Preparing them for the workforce

COSTA MESA — Suited up in yellow uniforms, helmets and boots, and with oxygen masks strapped to their backs, two high-school boys crawled through a wooden obstacle course blindfolded.

The exercise gave the students a taste of what it would be like as a firefighter having to escape from a caved-in structure fire.

"In a real fire, the smoke is too thick and they won't be able to see," said Mauricio Alvarez, 17, a senior at Monte Vista High School. "It's intense."

The exercise was one of many displays put on Thursday afternoon at the first community forum at the office of the Coastline Regional Occupational Program, or ROP, near Costa Mesa High School.

About 800 community members, legislators and school officials from five school districts around Orange County, including Newport-Mesa Unified and Huntington Beach Union, were invited to the event — a kind of open house — to see what students had accomplished, said Stacy Robinson, who teaches the retail sales and merchandising internship class.

"We really want to showcase student work and we want our community to recognize what our students do," said Supt. Darlene Le Fort.

Community members ate tortellini with pesto, cilantro and sun-dried tomatoes prepared by students in the culinary arts program while checking out the other booths.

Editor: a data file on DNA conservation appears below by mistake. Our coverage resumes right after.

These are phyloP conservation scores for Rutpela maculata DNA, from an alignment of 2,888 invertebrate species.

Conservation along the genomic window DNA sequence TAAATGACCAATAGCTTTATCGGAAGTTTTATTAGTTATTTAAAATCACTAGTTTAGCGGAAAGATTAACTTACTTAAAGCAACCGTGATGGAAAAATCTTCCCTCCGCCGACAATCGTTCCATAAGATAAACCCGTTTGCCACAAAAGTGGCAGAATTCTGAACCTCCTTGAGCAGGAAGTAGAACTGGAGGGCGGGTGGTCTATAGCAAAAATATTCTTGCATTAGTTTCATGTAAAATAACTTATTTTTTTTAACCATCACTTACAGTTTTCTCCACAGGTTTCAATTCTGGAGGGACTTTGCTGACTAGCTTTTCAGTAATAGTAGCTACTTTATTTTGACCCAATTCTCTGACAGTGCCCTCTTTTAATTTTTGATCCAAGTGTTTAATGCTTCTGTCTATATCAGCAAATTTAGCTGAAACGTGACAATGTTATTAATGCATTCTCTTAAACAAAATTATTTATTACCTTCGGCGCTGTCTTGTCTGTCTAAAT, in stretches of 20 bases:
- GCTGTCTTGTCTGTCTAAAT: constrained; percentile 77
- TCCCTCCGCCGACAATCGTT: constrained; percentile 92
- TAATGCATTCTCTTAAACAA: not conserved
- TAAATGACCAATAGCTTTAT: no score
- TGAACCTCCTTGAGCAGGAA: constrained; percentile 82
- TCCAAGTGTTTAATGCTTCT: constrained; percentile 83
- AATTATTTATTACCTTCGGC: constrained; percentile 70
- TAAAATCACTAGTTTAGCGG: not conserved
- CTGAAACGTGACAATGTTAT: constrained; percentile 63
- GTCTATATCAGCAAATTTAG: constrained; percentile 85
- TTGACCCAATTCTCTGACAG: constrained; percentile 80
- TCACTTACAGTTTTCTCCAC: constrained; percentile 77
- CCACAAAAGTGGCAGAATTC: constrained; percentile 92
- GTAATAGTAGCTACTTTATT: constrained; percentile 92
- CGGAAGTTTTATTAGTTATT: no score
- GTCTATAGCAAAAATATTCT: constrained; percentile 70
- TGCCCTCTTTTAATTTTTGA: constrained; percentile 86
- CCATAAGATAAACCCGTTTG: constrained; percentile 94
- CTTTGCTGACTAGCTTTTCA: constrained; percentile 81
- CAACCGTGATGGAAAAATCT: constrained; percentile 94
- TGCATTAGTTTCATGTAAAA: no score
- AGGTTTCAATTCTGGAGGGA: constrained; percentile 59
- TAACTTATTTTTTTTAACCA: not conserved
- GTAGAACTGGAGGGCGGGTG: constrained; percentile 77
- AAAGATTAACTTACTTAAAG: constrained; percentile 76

The floral design students turned colorful carnations and some ribbon into a flower arrangement shaped like a poodle, and the music technology program students provided live music.

The ROP program gives mainly high school students, aged 16 and above, career experience through classes with professionals in the field they want to pursue, or are interested in exploring, Robinson said.

The program is open to adults, but students are given priority.

The program is designed to prepare students not only for the workforce, but for higher education, Le Fort said.

Three-fourths of the ROP students who graduated in 2010 went on to higher education, she said.

The programs give students an opportunity to not only learn technical skills, but personal and professional ones, Le Fort said, adding that the classes also keep students connected to school.

"They see the relevance of what they're learning and they're so interested in what they're learning," she said.

For Mauricio, participating in the fire program has allowed him to start the first step in pursuing his dreams. As a boy, Mauricio said he was always inexplicitly drawn to firefighters, and now he is preparing to become one.

"They risk their life to save other people, and that's something I would like to do," he said.

Interested in learning more about Coastline ROP?

Go to

Copyright © 2019, Daily Pilot
EDITION: California | U.S. & World